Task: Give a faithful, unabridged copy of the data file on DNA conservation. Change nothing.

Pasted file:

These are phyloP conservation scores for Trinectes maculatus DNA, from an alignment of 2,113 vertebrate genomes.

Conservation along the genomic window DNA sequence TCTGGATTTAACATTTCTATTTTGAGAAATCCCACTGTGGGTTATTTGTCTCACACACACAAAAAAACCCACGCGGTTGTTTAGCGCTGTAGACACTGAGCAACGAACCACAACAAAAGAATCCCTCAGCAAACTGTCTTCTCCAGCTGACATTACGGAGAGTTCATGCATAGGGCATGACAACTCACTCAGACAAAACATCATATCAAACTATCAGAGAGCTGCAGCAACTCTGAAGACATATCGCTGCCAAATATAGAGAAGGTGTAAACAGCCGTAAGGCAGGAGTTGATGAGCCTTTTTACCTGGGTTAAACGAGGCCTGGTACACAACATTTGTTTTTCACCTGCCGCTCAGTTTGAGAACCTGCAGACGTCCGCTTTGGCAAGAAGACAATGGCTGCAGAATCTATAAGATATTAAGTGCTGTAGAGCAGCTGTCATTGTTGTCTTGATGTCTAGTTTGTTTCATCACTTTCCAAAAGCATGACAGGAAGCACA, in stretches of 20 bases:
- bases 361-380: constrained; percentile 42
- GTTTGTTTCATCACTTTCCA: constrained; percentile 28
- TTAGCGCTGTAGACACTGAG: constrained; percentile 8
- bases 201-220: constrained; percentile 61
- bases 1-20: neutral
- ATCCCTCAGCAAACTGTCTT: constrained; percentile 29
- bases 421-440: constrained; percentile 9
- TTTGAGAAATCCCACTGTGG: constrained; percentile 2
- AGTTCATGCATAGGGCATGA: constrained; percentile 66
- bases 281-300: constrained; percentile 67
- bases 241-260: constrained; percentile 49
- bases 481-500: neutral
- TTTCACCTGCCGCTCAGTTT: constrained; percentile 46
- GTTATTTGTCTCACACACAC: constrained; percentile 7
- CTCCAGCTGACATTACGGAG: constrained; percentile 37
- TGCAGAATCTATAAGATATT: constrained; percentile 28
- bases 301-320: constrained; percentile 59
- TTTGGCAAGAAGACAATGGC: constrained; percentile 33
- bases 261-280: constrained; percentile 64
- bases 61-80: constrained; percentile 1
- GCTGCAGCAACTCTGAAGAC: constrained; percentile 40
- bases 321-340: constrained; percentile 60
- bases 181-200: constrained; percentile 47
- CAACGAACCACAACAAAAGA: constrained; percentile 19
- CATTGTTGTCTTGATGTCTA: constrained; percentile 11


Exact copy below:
These are phyloP conservation scores for Trinectes maculatus DNA, from an alignment of 2,113 vertebrate genomes.

Conservation along the genomic window DNA sequence TCTGGATTTAACATTTCTATTTTGAGAAATCCCACTGTGGGTTATTTGTCTCACACACACAAAAAAACCCACGCGGTTGTTTAGCGCTGTAGACACTGAGCAACGAACCACAACAAAAGAATCCCTCAGCAAACTGTCTTCTCCAGCTGACATTACGGAGAGTTCATGCATAGGGCATGACAACTCACTCAGACAAAACATCATATCAAACTATCAGAGAGCTGCAGCAACTCTGAAGACATATCGCTGCCAAATATAGAGAAGGTGTAAACAGCCGTAAGGCAGGAGTTGATGAGCCTTTTTACCTGGGTTAAACGAGGCCTGGTACACAACATTTGTTTTTCACCTGCCGCTCAGTTTGAGAACCTGCAGACGTCCGCTTTGGCAAGAAGACAATGGCTGCAGAATCTATAAGATATTAAGTGCTGTAGAGCAGCTGTCATTGTTGTCTTGATGTCTAGTTTGTTTCATCACTTTCCAAAAGCATGACAGGAAGCACA, in stretches of 20 bases:
- bases 361-380: constrained; percentile 42
- GTTTGTTTCATCACTTTCCA: constrained; percentile 28
- TTAGCGCTGTAGACACTGAG: constrained; percentile 8
- bases 201-220: constrained; percentile 61
- bases 1-20: neutral
- ATCCCTCAGCAAACTGTCTT: constrained; percentile 29
- bases 421-440: constrained; percentile 9
- TTTGAGAAATCCCACTGTGG: constrained; percentile 2
- AGTTCATGCATAGGGCATGA: constrained; percentile 66
- bases 281-300: constrained; percentile 67
- bases 241-260: constrained; percentile 49
- bases 481-500: neutral
- TTTCACCTGCCGCTCAGTTT: constrained; percentile 46
- GTTATTTGTCTCACACACAC: constrained; percentile 7
- CTCCAGCTGACATTACGGAG: constrained; percentile 37
- TGCAGAATCTATAAGATATT: constrained; percentile 28
- bases 301-320: constrained; percentile 59
- TTTGGCAAGAAGACAATGGC: constrained; percentile 33
- bases 261-280: constrained; percentile 64
- bases 61-80: constrained; percentile 1
- GCTGCAGCAACTCTGAAGAC: constrained; percentile 40
- bases 321-340: constrained; percentile 60
- bases 181-200: constrained; percentile 47
- CAACGAACCACAACAAAAGA: constrained; percentile 19
- CATTGTTGTCTTGATGTCTA: constrained; percentile 11